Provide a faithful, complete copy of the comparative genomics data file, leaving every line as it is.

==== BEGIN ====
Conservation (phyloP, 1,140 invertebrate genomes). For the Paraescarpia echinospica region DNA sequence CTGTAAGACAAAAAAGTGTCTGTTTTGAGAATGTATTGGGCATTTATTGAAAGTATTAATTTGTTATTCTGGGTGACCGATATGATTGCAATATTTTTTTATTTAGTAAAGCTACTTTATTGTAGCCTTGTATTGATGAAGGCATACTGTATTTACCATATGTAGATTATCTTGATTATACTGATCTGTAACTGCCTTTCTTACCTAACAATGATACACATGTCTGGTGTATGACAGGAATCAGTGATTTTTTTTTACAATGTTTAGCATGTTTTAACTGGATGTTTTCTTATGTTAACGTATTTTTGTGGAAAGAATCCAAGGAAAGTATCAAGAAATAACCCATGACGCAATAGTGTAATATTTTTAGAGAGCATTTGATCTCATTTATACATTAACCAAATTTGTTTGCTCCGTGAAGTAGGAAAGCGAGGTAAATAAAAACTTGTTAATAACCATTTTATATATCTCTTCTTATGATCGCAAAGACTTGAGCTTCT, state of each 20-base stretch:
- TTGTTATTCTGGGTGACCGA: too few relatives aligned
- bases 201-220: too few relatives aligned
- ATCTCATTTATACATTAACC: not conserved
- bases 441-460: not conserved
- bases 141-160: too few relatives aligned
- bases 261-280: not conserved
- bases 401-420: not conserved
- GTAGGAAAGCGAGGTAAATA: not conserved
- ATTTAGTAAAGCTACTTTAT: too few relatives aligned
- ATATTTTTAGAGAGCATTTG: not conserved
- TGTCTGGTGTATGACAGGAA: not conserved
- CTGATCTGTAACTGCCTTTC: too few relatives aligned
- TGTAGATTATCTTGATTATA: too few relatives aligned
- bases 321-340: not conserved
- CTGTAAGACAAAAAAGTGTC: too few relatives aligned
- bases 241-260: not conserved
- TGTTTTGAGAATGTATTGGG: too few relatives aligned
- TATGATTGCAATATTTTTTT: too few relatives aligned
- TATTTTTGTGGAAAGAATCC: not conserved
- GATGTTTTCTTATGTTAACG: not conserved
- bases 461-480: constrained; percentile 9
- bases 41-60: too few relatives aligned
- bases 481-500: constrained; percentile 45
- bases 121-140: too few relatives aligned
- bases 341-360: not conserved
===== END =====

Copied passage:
Conservation (phyloP, 1,140 invertebrate genomes). For the Paraescarpia echinospica region DNA sequence CTGTAAGACAAAAAAGTGTCTGTTTTGAGAATGTATTGGGCATTTATTGAAAGTATTAATTTGTTATTCTGGGTGACCGATATGATTGCAATATTTTTTTATTTAGTAAAGCTACTTTATTGTAGCCTTGTATTGATGAAGGCATACTGTATTTACCATATGTAGATTATCTTGATTATACTGATCTGTAACTGCCTTTCTTACCTAACAATGATACACATGTCTGGTGTATGACAGGAATCAGTGATTTTTTTTTACAATGTTTAGCATGTTTTAACTGGATGTTTTCTTATGTTAACGTATTTTTGTGGAAAGAATCCAAGGAAAGTATCAAGAAATAACCCATGACGCAATAGTGTAATATTTTTAGAGAGCATTTGATCTCATTTATACATTAACCAAATTTGTTTGCTCCGTGAAGTAGGAAAGCGAGGTAAATAAAAACTTGTTAATAACCATTTTATATATCTCTTCTTATGATCGCAAAGACTTGAGCTTCT, state of each 20-base stretch:
- TTGTTATTCTGGGTGACCGA: too few relatives aligned
- bases 201-220: too few relatives aligned
- ATCTCATTTATACATTAACC: not conserved
- bases 441-460: not conserved
- bases 141-160: too few relatives aligned
- bases 261-280: not conserved
- bases 401-420: not conserved
- GTAGGAAAGCGAGGTAAATA: not conserved
- ATTTAGTAAAGCTACTTTAT: too few relatives aligned
- ATATTTTTAGAGAGCATTTG: not conserved
- TGTCTGGTGTATGACAGGAA: not conserved
- CTGATCTGTAACTGCCTTTC: too few relatives aligned
- TGTAGATTATCTTGATTATA: too few relatives aligned
- bases 321-340: not conserved
- CTGTAAGACAAAAAAGTGTC: too few relatives aligned
- bases 241-260: not conserved
- TGTTTTGAGAATGTATTGGG: too few relatives aligned
- TATGATTGCAATATTTTTTT: too few relatives aligned
- TATTTTTGTGGAAAGAATCC: not conserved
- GATGTTTTCTTATGTTAACG: not conserved
- bases 461-480: constrained; percentile 9
- bases 41-60: too few relatives aligned
- bases 481-500: constrained; percentile 45
- bases 121-140: too few relatives aligned
- bases 341-360: not conserved